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Book Review: Old Man’s War

Have you ever wondered what it would be like if you combined Ender’s Game with Starship Troopers, then tried to add in a little bit of romance? No? Well, if you read Old Man’s War by John Scalzi, that’s pretty much what you’re going to get whether you wondered about it or not.

Not that this is a bad thing, exactly.

In Ender’s Game, kids are taking at a remarkably young age to go off and fight space battles. Old Man’s War is the opposite: At age seventy-five, citizens of Earth (well, the part of Earth that didn’t lose a war that’s never named, but that I imagine was akin to World War III) are given the option to sign up with the Colonial Defense Forces. The CDF’s job is to protect the colonists (from the parts of the word where the Earth is so messed up that it can’t sustain the population it produces [see: India]) from various alien threats.

As a part of enlisting, citizens give up a few things:

  1. They can never go back to Earth
  2. They can’t communicate with anyone on Earth (though they’re technically allowed, it’s functionally impossible).
  3. They are no longer citizens of Earth and for all intents and purposes are legally dead on Earth.

You might be asking yourself, “But why would anyone choose to give up their life on Earth?” Quite simply, the answer lies in two points: you cannot enlist until you are seventy-five-years-old and the CDF will make you young again. No one really knows how the CDF will make them young again, but enough seventy-five years old are tempted by the offer that the CDF is never lacking for new recruits.

Old Man’s War follows the military career of John Perry, a writer who decides to join the ranks of the CDF because his wife and he had made that decision years ago, even though she died six years earlier. After going through the sign up routine, he’s sent into space, made young again (no, I’m not going to tell you how), trained, then we move into the Starship Troopers portion of the novel.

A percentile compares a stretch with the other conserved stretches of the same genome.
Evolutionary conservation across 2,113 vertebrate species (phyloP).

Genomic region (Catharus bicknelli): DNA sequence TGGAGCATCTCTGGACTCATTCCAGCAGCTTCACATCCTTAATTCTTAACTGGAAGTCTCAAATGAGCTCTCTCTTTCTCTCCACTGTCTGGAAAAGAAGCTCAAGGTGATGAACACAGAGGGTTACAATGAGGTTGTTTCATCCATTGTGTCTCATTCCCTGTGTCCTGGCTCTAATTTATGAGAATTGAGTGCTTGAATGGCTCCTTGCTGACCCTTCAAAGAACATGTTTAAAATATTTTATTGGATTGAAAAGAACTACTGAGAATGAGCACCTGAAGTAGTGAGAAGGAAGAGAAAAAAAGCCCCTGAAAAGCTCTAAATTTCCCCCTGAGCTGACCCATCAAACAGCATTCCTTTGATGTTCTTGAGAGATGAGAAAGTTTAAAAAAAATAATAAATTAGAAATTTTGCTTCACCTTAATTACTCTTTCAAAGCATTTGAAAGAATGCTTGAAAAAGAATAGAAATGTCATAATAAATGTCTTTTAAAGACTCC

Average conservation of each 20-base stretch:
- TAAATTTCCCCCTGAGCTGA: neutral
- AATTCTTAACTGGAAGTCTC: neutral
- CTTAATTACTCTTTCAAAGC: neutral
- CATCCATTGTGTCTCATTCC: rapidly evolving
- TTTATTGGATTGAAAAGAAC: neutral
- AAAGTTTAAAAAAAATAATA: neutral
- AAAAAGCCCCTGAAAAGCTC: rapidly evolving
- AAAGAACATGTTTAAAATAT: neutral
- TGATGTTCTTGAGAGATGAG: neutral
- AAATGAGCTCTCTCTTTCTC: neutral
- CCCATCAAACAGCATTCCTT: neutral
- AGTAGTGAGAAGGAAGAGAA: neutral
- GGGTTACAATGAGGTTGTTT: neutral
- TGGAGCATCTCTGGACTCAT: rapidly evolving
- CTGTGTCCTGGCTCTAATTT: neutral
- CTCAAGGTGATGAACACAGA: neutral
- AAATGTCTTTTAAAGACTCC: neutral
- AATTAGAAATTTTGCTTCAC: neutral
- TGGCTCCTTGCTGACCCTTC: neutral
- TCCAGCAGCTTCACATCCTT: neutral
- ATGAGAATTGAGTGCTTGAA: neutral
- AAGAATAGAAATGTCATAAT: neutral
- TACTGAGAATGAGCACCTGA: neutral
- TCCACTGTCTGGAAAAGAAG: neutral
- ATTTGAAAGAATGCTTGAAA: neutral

When I say the book turns into Starship Troopers, I don’t mean the gritty moralistic novel, but that ridiculous movie from 1997 that I am still convinced was made by someone who had never actually read the Heinlein book. Perry and his friends fight the ritualistic Consu, the singing Whaid, the one-inch-tall Gindalians, and the somewhat less technologically advanced Rraey. Oh, and there’s some sort of sentient slime thrown in there, too. The humans kill all of these alien species with the same gusto that Rico spent killing the Bugs–diplomacy isn’t an option, only splatter.

Interspersed throughout basic training and basic killing is the fact that Perry misses his wife. A lot. Probably more than any man has ever missed a woman. So when he sees her on the planet Coral after a pretty decisive defeat by the Rraey, he at first thinks he might be hallucinating, but then finds out that while it’s not technically his wife, it is mostly her DNA. It’s at this point in the novel where I threw my hands in the air and thought, “I knew that was coming, and here it is. If they don’t go skipping off into the sunset, I’ll eat my hat.”

Of course, it wasn’t quite that simple because, as I found out shortly thereafter, this is the first book in a series which I did not know going into the whole mess, so now if I want to find out what happens to Perry and his wife-who-isn’t-his wife, I’m going to have to wait until both their terms of service are up.

Scalzi, John. Old Man’s War. New York, NY: Tor, 2005. eBook. ISBN: 0765309408

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